of Jacob are all the priests and Levites who minister unto the altar of God; of him is the Lord Jesus as concerning the flesh’[9]; thus the Saviour is both Priest and King as heir according to the flesh of him who was father both of Levi and of Judah. Further, Clement is the first to apply to the Christian priest the title hiereus because by the will of God he has to make ‘offerings’ at fixed times and seasons.[10] To Barnabas the priest is primarily one who ‘speaks the word of the Lord’ and ought to be listened to. To Clement he is primarily one who offers a gift which cannot be offered by others, and who ought therefore to be obeyed. This is new language pointing to a new direction of thought, and both language and thought are derived, not from the New Testament, but from the Old. Thus at Rome by the end of the first century we find ourselves fairly launched upon the stream of ecclesiastical development. Ecclesiastical development is in one aspect the articulation of the contents of this new sense of the word priest; in another, the corresponding articulation of the word faith. As to the last point, it cannot be said that Clement’s teaching is novel; it certainly has its roots in the New Testament, but in the Epistle to the Hebrews, or in the Epistle of St. James, not in St. Paul. Thus, to take the crucial passage, Clement writes, ‘Wherefore was our father Abraham blessed? Was it not because he wrought righteousness and truth through faith?’[11] Faith is in his view such a conviction as will produce obedience I to the instructions of the priest. It is not necessary for us to ask here whether he is right or wrong; all that need be said is that in those two correlative ideas, priest and faith, as they are understood by Clement, lies enfolded the whole system of the mediaeval Church.

For Clement’s theology we may content ourselves with a bare catena of passages. The Father, the Most High and Almighty, is the great Creator and Sovereign (despot) of all things. He is pitiful in all things, and ready to do good, and hath compassion on them that fear Him. The Son is the Sceptre of God, our Lord Jesus Christ. He is the High Priest of our offerings, the Guardian and Helper of our


weakness; the true and only Lord. Clement quotes of Him the opening verses of the Epistle to the Hebrews. There is One God, One Christ, one spirit of Grace, who all ‘live’. By faith in Christ we are justified, and our ransom is the Blood of Christ that was given for us.

Here we have a sketch of the official theology of the Church of Rome at the end of the first century.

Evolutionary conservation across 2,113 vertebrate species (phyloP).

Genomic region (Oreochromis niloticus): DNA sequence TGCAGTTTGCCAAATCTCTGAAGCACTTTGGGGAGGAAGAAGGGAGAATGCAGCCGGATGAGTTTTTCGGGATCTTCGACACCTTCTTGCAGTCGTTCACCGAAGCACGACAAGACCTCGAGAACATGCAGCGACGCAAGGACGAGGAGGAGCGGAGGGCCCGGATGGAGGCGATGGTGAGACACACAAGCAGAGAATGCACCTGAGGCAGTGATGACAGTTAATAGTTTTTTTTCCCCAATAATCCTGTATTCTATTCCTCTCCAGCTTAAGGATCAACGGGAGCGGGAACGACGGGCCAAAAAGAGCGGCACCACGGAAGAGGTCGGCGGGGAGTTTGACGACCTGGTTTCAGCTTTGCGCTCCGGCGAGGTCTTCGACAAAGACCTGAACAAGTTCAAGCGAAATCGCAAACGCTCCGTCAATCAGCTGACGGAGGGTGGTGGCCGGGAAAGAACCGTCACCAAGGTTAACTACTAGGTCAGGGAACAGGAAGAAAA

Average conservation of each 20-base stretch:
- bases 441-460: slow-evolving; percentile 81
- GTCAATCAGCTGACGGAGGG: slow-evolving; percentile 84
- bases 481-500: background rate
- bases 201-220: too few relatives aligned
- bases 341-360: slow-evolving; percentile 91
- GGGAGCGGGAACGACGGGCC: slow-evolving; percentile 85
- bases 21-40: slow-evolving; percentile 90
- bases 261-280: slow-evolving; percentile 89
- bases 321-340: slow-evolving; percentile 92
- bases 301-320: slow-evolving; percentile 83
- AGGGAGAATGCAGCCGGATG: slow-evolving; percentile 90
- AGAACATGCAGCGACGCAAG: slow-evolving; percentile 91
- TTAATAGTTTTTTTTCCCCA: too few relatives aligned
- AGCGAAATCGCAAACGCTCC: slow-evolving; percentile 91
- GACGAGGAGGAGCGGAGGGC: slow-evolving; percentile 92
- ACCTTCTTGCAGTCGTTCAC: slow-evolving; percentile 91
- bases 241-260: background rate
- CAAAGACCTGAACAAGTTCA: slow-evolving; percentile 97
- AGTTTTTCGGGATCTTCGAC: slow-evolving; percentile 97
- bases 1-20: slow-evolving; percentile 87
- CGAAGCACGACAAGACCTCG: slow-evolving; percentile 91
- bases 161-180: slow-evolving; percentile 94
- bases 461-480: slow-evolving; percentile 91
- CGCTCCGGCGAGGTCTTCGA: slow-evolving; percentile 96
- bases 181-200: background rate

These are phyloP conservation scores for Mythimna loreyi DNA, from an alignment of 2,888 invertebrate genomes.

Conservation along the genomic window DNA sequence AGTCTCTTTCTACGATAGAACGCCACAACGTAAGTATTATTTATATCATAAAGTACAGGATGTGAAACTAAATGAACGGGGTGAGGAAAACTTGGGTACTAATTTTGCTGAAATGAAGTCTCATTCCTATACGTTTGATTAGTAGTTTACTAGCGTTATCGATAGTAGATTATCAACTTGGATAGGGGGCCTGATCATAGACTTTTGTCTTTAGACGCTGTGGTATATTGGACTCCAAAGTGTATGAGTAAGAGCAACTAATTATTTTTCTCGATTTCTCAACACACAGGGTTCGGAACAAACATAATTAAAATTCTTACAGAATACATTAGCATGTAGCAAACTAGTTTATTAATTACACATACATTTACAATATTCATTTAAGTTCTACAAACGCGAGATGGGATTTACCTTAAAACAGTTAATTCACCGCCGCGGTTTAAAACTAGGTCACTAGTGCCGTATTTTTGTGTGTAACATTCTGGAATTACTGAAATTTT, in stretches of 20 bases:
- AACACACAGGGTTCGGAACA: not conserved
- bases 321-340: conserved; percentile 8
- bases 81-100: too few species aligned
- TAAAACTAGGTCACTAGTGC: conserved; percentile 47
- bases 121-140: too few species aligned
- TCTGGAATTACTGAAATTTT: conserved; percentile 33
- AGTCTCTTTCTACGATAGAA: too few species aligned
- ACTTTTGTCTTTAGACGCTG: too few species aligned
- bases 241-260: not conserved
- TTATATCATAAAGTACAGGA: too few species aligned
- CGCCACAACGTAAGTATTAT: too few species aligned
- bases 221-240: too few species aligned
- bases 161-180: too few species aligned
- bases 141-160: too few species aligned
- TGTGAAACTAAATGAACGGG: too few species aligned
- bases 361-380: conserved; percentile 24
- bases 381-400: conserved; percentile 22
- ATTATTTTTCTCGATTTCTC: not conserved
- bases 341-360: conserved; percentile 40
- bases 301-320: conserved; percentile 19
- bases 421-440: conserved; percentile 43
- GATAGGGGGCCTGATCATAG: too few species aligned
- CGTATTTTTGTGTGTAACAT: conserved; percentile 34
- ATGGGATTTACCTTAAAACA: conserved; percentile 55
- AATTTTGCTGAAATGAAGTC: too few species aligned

The only book of the New Testament which Clement actually quotes by name is the ‘First Epistle of St. Paul to the Corinthians. Bishop Lightfoot credits him with actual citations from the three synoptical Gospels, Acts, Titus, Hebrews, James, 1 Peter, and the Apocalypse, but he uses words and phrases which may show a much wider acquaintance with the canonical writings.

No reader of the Epistle can fail to be struck by the many fine passages which it contains. One on the Divine Law has already been noticed. Another may have suggested to Bishop Pearson his admirable description of the Annual Resurrection. But noblest of all is the sublime prayer which is inserted towards the close, and forms a solemn climax to this powerful and affecting piece of exhortation. Beginning with praise and adoration, it goes on to make intercession for all sorts and conditions of men, for all sufferers, and for all rulers and governors. It may not improbably be the very prayer that St. Clement used when he celebrated the Liturgy. Not that he would always employ these precise words. The Liturgy, though it bad already perhaps fallen into a fixed scheme, was not reduced fully into a written form until long after this time. Even in the third century a bishop who possesses the gift of praying from the heart is exhorted not to suffer it to lie idle. But words like these, embodying the same thoughts in much the same sequence, Clement was in the habit of pouring forth when be led the worship of his people, probably in that ancient house which lies beneath his modern church. There Flavia Domitilla and her husband may have knelt and listened; there, too, Hermas the prophet may have recounted after service his visions to the priests.

[1] In Ep. 1 Tim. iii. 8, vol. ii, ed, Swete, p. 118 foll.

[2] Ep. cxlvi ad Evang. 1. 1076, ed. Vell.

[3] Comm. in Tit. i. 5, Opp. t. vii, p. 694.

[4] Loc. cit.

[5] Vis. II. iv. 3.

[6] Ep. Clem. a. xlii.

[7] Ib. a. xl, xli; but cf. a. xliv.

[8] c. xx.

[9] c. xxxii.

[10] c. xl.

[11] c. xxxi; cf. c. x.